(b6) for each document in the new set and not in the consistent set, call it the current document and recursively repeat starting at step (b2);
(b7) for each document in the existing set and not in the consistent set, call it the current document and recursively repeat starting at step (b4); and
(c) verifying that all documents in the consistent set are either locked or non-existent in the WebDAV server; and
(c1) aborting the store operation if this condition is not met, or
(c2) storing all documents in the consistent set into the WebDAV server if this condition is met;
wherein an XML (Extensible Markup Language) data type definition (DTD) is used to enforce the client's behavior in carrying out step (a).
According to a second aspect, the invention provides a computer program product for, when run on a computer system, carrying out the method steps of the first aspect.
Thus, with the present invention, when a WebDAV server is being used to store application development tool metadata as objects, referential integrity amongst the tool metadata objects is maintained by ensuring that new documents which are involved in a referential relationship are checked-in to the WebDAV server as a group or not checked-in at all. That is, all documents that point to a particular document (and the particular document itself if the particular document is new on the WebDAV client) are taken as a group, and if the entire group cannot be stored persistently to the WebDAV server then none of the documents of the group are stored persistently to the WebDAV server. This makes sure that the tool metadata is always reachable and likewise makes sure that references to new metadata included in existing documents can always be resolved.
The present invention will be better understood by the below described detailed description of the preferred embodiments thereof which will be presented in conjunction with the following drawing figures:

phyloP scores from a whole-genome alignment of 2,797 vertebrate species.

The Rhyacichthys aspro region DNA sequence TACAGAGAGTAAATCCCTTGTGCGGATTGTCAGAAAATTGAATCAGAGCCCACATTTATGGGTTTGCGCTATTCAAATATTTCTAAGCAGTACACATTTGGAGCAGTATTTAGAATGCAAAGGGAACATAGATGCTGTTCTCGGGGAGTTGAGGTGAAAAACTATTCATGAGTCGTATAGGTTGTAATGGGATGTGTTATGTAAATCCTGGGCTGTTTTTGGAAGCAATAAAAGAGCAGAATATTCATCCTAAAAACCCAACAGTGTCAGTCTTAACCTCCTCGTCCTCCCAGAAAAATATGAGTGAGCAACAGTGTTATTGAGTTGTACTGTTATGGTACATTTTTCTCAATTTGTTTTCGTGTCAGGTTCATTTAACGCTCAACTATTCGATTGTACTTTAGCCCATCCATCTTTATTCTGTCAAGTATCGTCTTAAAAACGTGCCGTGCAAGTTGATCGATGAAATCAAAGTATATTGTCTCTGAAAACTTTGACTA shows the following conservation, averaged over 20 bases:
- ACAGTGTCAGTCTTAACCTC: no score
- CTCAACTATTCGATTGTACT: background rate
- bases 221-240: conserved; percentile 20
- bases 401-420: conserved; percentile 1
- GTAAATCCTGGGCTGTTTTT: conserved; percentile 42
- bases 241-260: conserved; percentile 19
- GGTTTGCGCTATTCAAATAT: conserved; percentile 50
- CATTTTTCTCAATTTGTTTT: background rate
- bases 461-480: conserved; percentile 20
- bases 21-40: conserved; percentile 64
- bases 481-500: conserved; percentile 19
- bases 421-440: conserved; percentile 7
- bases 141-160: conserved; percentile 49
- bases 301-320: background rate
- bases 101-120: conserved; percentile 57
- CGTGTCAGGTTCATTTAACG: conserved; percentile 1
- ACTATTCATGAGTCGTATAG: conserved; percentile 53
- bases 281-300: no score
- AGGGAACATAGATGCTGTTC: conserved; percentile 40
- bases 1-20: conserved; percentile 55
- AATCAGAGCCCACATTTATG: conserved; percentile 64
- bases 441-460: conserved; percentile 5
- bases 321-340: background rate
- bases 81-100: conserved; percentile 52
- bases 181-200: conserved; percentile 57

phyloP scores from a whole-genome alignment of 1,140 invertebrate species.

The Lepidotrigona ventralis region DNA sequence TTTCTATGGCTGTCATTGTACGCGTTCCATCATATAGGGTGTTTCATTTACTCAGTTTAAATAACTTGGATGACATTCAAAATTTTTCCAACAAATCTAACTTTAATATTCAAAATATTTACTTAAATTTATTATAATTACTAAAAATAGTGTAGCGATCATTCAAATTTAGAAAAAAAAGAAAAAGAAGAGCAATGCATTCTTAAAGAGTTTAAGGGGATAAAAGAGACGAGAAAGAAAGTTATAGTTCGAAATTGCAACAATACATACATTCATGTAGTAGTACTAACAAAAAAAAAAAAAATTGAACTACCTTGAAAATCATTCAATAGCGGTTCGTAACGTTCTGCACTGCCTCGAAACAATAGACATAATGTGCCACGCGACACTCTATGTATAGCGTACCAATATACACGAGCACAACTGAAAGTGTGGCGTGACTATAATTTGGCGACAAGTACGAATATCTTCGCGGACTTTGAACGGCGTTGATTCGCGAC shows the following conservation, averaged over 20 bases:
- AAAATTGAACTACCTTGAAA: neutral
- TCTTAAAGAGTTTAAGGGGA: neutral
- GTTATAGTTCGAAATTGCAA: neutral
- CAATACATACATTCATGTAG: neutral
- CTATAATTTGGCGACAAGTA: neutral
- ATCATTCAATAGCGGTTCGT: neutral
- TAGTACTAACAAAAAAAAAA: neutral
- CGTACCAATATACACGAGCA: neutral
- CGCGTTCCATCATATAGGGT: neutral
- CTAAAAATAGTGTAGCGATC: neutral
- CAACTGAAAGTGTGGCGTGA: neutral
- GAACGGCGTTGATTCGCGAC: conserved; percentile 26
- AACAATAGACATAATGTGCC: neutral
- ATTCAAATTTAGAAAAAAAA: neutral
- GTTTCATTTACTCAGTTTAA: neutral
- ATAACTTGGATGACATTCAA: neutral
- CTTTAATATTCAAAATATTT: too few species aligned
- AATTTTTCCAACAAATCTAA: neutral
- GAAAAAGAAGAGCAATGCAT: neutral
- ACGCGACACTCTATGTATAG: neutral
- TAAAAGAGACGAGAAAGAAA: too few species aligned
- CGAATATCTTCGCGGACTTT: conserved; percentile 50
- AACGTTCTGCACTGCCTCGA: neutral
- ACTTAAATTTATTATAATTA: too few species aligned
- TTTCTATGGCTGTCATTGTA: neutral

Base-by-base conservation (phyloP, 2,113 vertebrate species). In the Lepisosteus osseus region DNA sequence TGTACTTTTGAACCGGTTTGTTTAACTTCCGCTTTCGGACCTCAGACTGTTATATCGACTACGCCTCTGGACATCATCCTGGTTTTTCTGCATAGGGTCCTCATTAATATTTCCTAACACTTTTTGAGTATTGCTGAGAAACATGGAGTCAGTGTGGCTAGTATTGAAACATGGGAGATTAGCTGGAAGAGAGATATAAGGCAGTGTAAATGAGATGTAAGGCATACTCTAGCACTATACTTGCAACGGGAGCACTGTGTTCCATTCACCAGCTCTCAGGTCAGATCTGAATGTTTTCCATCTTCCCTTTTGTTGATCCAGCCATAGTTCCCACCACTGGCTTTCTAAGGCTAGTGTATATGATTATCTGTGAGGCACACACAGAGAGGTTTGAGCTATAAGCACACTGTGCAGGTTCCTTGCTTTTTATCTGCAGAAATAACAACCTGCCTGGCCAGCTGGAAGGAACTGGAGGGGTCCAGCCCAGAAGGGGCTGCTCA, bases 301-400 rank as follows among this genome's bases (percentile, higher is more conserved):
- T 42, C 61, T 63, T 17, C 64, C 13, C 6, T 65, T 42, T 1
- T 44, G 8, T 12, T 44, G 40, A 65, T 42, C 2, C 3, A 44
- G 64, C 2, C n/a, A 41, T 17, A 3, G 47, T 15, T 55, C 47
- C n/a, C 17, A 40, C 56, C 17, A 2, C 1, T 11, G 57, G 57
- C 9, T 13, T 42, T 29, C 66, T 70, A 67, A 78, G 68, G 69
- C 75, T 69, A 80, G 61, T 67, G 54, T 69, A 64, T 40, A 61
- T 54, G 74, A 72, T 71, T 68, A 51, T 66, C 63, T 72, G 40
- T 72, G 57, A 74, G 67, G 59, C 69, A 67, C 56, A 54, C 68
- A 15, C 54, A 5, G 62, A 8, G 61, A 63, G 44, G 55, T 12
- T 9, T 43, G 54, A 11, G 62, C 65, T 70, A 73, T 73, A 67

FIG. 1 is a block diagram showing a basic architecture of a WebDAV system to which the present invention can be advantageously applied;
FIG. 2 is a flowchart showing the steps taking place in a WebDAV client, according to a preferred environment in which the present invention can be advantageously applied;
FIG. 3 is a flowchart showing the steps taking place in a WebDAV server, according to a preferred environment in which the present invention can be advantageously applied;
FIG. 4 is a flowchart showing steps according to a preferred embodiment of the present invention which take place when an application development tool action involves creating new tool metadata in a new document, and referencing that new document in another new or an existing document;
FIG. 5 is a flowchart showing the steps according to a preferred embodiment of the present invention for computing the “consistent set” of documents to check in.
FIG. 6 is a flowchart showing steps according to a preferred embodiment of the present invention which take place when an application development tool triggers a “check-in” of objects to a WebDAV server.
FIG. 7 is a block diagram displaying a scenario in which referential integrity is important.
As was described above, the WebDAV protocol is a recent extension to the HTTP protocol which allows Web clients to perform distributed and collaborative authoring of Web documents stored at a Web server. For example, as shown in FIG. 1, WebDAV clients 11, 12 and 13 can access a WebDAV server 14 over the Internet using the WebDAV protocol in order to add to, delete from or generally change WebDAV documents being held in the WebDAV server 14. The WebDAV protocol provides the appropriate locking mechanisms to make sure that only one WebDAV client at a time can access the same document in the WebDAV server 14. The WebDAV protocol also provides the appropriate namespace functionality so that each WebDAV client knows the appropriate names for the documents stored at the WebDAV server 14. The documents are preferably formatted according to the Extensible Markup Language (XML) standard of the WorldWide Web Consortium, and use the XLink (XML Linking Language) draft standard of the WorldWide Web Consortium for storing references from one XML document to another.